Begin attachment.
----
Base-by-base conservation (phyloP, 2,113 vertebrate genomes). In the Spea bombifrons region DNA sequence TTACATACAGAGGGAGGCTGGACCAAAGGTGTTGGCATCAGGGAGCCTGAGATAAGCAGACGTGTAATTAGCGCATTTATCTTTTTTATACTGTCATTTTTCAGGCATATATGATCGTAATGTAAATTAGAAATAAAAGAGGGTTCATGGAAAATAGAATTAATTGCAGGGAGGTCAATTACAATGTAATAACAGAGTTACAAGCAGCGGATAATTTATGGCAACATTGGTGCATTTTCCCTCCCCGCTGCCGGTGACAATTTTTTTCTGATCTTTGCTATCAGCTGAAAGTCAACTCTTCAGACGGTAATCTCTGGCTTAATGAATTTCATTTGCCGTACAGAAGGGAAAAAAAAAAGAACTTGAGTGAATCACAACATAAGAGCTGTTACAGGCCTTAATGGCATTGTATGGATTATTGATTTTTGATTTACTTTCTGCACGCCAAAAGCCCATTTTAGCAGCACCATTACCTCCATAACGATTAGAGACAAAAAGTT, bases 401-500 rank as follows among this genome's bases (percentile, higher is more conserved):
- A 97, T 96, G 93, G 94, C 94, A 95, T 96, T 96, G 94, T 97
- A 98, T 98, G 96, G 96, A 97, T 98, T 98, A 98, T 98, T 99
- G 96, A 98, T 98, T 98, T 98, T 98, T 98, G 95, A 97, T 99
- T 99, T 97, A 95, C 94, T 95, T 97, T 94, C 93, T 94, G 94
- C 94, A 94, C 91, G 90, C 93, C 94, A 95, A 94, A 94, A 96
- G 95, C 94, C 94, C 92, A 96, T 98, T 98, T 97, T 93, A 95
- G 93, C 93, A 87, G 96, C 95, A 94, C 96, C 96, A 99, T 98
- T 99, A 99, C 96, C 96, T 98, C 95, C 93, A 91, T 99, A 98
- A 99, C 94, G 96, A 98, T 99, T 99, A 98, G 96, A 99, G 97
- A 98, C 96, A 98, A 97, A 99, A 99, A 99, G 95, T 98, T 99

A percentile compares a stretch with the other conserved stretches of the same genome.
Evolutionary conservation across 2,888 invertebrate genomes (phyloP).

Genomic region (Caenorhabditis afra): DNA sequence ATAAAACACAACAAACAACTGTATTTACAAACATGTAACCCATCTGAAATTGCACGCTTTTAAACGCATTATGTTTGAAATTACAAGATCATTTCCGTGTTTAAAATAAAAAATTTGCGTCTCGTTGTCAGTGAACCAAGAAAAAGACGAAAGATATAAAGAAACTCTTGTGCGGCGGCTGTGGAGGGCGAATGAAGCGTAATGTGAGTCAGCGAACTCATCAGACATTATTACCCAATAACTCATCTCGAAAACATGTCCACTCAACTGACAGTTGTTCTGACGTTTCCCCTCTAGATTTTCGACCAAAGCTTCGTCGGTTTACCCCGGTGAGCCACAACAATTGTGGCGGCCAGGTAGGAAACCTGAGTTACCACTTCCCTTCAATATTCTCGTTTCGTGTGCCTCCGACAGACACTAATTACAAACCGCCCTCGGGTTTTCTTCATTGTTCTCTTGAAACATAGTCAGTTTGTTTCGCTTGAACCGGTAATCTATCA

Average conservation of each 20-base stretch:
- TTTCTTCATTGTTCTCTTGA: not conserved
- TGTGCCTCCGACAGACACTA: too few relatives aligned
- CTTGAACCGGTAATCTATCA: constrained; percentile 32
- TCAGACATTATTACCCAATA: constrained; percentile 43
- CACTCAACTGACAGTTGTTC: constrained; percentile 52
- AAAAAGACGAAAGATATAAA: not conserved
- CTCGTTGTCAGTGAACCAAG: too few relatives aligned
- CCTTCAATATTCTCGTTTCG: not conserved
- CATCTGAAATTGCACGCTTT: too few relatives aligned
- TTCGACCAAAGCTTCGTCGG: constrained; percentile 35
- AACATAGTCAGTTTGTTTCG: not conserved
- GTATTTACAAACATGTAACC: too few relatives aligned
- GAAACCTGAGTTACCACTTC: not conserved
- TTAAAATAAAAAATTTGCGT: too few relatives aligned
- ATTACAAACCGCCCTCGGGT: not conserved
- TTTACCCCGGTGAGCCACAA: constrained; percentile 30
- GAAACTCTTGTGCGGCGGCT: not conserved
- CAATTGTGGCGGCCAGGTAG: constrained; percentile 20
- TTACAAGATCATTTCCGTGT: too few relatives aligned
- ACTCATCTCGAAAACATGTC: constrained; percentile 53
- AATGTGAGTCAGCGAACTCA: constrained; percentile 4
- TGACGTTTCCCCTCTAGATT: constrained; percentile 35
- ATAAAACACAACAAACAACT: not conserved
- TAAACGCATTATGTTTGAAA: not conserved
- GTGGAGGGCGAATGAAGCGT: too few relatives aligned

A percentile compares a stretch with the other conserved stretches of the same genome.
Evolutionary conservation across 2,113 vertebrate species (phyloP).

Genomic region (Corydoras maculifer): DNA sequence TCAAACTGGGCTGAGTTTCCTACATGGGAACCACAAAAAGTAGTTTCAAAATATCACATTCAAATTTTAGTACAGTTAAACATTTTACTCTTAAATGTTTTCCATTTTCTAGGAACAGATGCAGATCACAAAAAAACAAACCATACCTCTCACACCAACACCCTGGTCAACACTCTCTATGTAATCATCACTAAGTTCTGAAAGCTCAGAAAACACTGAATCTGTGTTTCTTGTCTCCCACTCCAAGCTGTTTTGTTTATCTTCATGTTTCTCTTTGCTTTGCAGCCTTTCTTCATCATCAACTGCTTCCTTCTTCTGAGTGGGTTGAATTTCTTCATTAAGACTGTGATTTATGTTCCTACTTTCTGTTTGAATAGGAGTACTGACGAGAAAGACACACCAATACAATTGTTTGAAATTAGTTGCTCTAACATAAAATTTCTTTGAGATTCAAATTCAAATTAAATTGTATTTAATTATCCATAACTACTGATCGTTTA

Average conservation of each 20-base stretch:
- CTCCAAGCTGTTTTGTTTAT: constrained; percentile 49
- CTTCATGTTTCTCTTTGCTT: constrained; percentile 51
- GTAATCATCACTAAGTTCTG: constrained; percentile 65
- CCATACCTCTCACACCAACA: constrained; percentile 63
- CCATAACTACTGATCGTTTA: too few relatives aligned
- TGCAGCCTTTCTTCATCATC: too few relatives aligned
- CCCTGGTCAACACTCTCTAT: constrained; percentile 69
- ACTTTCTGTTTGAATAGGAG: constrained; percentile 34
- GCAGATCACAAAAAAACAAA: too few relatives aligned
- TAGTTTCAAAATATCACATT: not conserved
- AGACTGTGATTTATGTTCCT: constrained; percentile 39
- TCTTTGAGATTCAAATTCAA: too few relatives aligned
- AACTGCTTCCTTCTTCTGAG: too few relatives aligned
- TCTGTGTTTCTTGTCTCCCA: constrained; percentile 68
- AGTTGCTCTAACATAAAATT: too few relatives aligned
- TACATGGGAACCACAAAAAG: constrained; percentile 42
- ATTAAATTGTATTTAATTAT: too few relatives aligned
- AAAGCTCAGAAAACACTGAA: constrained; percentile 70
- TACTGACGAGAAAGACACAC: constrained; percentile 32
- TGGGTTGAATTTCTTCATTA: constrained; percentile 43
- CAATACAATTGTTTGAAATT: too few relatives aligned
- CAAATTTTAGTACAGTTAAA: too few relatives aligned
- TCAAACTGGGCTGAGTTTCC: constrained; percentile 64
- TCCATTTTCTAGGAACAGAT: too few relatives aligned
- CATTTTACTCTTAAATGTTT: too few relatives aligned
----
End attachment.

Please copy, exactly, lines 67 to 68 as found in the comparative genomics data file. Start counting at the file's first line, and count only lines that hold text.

- TCAAACTGGGCTGAGTTTCC: constrained; percentile 64
- TCCATTTTCTAGGAACAGAT: too few relatives aligned